PARKERSBURG - Eight area fire departments and more than 70 firefighters responded Friday to the former Ames plant, where a fire engulfed a section of the building.
The north side of the Polymer Alliance Service building, in the 3300 block of Old Camden Avenue, caught fire around 5 p.m. Friday. About 10 percent of the large building was affected by fire, but the rest sustained heavy smoke damage, said Sgt. Greg Collins, public information officer with the Parkersburg Police Department.
The building serves as a plastics storage facility.
Flames are visible at the former Ames plant on Old Camden Avenue, where a fire erupted Friday evening. (Photo by Kerry Patrick)
Firefighters use an aerial ladder fire truck to fight a fire at the former Ames plant on Old Camden Avenue. (Photo by Jeffrey Saulton)
"The building is full of plastic material," he said.
Eight fire departments responded to the scene, located just outside the Parkersburg city limits. Lubeck Volunteer Fire Department was the lead agency, while Blennerhassett, Parkersburg, Mineral Wells, Vienna, Waverly, Washington Bottom and Little Hocking fire departments provided backup.
Several departments were on standby, including Belpre, Marietta and Eastwood volunteer fire departments.
Only essential firefighters and equipment were called to the scene so the county would still have adequate fire coverage in case of another emergency, he said.
"This was a huge operation," said Collins. "We had 74 firefighters here working hard on a section of this massive building. They were fighting it hard for more than two hours."
Major concerns for firefighting crews were possible roof collapses, intense smoke from the burning plastic material, and firefighter fatigue, said Collins.
"The building is quite large. It's a long building, and some areas have up to three and a half stories," he said.
No injuries were reported.
The cause was not determined Friday night. Collins said it could be a while before the cause is known.
"Getting this fire out and under control was phase one. Figuring out what caused the fire is phase two," he said.
The West Virginia state fire marshal was called to investigate Friday night.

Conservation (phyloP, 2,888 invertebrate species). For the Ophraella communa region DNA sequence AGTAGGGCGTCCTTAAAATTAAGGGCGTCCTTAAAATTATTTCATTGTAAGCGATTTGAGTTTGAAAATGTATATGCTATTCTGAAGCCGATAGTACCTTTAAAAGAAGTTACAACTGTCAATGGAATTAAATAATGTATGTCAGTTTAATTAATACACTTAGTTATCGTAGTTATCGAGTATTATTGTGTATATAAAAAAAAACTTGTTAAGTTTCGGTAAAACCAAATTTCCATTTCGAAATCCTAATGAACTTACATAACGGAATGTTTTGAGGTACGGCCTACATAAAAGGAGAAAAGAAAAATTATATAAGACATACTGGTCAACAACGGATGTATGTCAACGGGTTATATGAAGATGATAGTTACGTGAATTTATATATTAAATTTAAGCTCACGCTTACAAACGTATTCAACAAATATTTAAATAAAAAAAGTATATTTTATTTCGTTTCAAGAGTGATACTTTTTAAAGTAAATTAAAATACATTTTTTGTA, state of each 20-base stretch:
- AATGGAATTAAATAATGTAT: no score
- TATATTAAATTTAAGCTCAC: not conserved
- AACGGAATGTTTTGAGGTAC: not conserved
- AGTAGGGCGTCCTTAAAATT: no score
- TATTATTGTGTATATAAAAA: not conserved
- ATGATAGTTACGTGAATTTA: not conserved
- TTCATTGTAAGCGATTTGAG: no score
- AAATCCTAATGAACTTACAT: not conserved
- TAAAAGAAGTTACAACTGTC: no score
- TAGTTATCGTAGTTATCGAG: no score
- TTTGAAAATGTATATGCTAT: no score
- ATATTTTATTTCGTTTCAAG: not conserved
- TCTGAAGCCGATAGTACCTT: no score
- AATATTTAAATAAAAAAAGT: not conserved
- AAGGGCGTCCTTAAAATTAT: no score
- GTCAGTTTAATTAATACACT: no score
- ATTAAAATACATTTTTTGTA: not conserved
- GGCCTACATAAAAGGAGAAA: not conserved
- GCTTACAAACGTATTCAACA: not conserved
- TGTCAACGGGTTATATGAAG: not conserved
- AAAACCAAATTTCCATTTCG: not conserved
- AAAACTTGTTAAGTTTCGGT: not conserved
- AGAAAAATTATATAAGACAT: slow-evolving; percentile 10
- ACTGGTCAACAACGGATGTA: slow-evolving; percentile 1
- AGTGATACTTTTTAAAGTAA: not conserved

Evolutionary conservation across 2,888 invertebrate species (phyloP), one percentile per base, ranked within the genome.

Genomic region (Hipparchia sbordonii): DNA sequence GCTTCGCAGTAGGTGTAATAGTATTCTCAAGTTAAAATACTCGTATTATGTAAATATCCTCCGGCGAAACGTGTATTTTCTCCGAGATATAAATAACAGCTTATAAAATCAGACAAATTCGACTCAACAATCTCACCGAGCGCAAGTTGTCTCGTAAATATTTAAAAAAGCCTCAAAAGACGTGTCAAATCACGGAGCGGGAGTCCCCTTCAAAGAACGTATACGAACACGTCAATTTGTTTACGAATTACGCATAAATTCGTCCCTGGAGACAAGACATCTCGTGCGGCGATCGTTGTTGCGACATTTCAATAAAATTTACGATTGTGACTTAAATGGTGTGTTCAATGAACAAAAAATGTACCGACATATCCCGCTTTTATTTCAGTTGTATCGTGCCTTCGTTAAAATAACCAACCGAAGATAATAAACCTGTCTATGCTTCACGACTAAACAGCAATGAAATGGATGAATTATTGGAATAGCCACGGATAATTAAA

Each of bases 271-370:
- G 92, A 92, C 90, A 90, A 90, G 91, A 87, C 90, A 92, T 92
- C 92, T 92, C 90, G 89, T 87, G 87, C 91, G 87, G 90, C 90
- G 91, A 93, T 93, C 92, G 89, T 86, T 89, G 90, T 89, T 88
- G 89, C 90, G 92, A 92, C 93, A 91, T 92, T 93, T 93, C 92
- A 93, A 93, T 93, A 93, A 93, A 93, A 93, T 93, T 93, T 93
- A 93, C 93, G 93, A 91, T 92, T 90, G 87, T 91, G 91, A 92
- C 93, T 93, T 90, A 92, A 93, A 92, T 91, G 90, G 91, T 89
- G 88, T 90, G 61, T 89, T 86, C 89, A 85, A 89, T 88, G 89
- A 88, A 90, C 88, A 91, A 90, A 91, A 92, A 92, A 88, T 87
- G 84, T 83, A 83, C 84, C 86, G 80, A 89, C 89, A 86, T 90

While the blaze was under control at 7:30 p.m., firefighters remained on the scene late Friday night to monitor the building and mop up hot spots. At 10 p.m., crews were still putting out small pockets of fire.
A command center was set up in the rear of the building, with the Wood County Mobile Command Unit, about a half dozen ambulances, a fire rehab unit and numerous fire trucks.
Parkersburg Fire Chief Eric Taylor said crews from Empire Builders, a nearby demolition contracting company, helped firefighters gain access to hard-to-reach areas of the plant using the company's equipment.
Taylor said plastics are derivative of petrochemicals, and exhibit similar fire characteristics as petroleum fires.
"They (plastics) will contribute to high fire temperatures, large volumes of thick smoke and they will burn very quickly," said Taylor.
Steven Mohwish lives across the street from the former Ames shovel plant. He said he heard pops and crackles and then saw smoking billowing from the end of the building.
The white smoke from the fire was visible from Seventh Street.
Lyle Dowler, who recently retired from the Parkersburg Fire Department, was watching the fire along Old Camden Avenue Friday evening.
Dowler was worried for the safety of the firefighters battling the fire.
"The flames near the powerlines are real dangerous," Dowler said.
And the firefighters had to contend with the extreme heat, he said.
"The metal roof holds the heat," Dowler said around 5 p.m. "It looks like it is spreading."
Plastics fires are difficult to extinguish, Dowler said.
Dowler, a retired captain, said the smoke seemed to be venting out of the building's gables. The white smoke meant the flames were being hit by water, while the black smoke meant the plastics were burning, he said.